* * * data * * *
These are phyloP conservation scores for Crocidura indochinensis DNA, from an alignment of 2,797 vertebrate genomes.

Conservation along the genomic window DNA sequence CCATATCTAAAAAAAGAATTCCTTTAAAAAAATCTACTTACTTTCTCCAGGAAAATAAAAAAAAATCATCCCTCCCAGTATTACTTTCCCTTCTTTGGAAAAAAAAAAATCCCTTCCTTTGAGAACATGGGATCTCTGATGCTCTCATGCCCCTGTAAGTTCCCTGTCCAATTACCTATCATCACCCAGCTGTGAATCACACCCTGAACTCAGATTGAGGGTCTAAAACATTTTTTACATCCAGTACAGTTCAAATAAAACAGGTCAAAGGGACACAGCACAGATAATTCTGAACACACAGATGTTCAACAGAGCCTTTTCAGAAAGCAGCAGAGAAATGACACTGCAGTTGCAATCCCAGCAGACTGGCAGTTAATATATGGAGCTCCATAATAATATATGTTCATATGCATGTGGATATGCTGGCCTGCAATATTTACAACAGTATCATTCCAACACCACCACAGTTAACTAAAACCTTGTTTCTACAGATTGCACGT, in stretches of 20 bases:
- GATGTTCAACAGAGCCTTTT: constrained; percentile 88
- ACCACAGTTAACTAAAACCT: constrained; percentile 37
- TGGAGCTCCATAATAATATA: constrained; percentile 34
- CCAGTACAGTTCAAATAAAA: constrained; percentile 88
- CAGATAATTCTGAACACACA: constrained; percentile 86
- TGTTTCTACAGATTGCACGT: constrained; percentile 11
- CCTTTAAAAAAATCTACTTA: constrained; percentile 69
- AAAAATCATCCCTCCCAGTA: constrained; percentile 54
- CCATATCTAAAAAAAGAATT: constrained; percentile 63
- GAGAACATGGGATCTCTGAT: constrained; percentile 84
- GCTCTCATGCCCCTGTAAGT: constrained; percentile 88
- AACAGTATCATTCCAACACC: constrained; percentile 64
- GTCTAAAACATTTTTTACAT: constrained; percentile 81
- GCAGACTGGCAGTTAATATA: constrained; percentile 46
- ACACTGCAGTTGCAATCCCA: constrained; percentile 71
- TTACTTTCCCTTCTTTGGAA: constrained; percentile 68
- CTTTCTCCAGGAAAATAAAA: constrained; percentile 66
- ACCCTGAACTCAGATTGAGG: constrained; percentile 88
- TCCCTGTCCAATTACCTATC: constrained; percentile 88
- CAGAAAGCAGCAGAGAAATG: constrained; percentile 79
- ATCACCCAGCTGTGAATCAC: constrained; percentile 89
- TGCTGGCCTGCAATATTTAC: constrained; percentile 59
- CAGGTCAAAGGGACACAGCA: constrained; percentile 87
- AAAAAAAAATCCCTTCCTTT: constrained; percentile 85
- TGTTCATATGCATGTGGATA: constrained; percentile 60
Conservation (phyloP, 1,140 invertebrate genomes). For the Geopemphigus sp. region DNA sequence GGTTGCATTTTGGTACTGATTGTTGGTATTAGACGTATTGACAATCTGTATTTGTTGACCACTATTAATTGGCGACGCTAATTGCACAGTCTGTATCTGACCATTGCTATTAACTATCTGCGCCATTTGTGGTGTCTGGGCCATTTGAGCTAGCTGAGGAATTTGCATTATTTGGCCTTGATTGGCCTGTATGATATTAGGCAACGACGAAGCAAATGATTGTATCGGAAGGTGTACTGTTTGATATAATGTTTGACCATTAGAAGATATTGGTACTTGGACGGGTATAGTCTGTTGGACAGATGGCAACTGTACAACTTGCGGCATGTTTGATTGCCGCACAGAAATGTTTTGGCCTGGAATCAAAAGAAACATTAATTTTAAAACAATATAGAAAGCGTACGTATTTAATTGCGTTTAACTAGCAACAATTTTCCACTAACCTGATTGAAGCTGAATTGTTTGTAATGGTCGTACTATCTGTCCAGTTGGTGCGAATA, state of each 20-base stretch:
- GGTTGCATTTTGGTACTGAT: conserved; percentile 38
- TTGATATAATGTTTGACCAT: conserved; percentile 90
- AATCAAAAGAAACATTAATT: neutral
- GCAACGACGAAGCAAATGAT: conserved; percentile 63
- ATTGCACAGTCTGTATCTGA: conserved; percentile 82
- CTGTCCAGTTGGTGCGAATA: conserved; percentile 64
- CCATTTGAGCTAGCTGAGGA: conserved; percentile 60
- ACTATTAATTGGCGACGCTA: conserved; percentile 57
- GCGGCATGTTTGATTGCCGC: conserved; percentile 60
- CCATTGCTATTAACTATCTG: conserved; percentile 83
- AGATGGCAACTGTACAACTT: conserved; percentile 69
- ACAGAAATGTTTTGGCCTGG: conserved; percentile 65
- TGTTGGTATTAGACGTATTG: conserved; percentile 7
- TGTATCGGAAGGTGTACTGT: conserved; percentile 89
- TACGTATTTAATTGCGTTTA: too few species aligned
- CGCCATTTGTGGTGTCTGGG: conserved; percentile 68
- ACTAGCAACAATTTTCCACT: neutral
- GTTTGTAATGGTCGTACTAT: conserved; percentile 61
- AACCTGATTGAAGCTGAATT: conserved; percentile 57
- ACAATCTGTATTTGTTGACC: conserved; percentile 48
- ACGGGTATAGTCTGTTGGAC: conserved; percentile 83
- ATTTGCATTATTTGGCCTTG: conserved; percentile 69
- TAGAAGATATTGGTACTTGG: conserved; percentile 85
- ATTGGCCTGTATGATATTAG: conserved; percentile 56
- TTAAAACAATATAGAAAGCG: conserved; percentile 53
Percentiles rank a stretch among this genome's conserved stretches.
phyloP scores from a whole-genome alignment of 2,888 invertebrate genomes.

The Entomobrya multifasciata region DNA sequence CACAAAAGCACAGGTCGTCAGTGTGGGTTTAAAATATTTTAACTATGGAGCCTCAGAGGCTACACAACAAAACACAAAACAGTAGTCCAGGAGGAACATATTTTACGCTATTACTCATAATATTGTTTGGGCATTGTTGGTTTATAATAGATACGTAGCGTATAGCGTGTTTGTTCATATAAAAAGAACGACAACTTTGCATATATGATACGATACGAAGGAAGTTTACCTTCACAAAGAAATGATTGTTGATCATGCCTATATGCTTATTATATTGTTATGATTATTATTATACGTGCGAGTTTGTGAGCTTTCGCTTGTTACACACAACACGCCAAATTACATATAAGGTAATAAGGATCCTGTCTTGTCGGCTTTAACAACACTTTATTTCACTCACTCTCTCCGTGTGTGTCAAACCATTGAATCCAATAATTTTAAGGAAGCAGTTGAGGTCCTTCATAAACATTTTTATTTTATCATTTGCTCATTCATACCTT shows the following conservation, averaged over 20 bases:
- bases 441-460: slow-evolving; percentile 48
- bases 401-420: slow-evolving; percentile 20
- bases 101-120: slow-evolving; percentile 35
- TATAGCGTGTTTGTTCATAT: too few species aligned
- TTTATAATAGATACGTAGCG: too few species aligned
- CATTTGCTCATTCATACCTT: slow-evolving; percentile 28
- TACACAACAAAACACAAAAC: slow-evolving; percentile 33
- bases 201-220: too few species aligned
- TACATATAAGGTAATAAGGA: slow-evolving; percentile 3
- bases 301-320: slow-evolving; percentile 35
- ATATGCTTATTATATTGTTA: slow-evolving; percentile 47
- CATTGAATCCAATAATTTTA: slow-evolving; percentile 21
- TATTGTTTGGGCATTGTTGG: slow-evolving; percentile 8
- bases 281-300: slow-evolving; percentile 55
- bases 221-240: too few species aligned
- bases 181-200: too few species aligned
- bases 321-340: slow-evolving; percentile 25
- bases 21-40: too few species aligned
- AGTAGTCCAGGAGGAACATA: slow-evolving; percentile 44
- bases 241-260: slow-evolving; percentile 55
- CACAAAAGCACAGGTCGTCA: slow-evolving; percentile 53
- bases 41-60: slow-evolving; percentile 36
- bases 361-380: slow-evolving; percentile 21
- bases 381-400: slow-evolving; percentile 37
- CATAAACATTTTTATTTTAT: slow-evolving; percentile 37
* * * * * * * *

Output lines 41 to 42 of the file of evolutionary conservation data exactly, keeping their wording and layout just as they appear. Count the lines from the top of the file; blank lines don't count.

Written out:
- TGTTGGTATTAGACGTATTG: conserved; percentile 7
- TGTATCGGAAGGTGTACTGT: conserved; percentile 89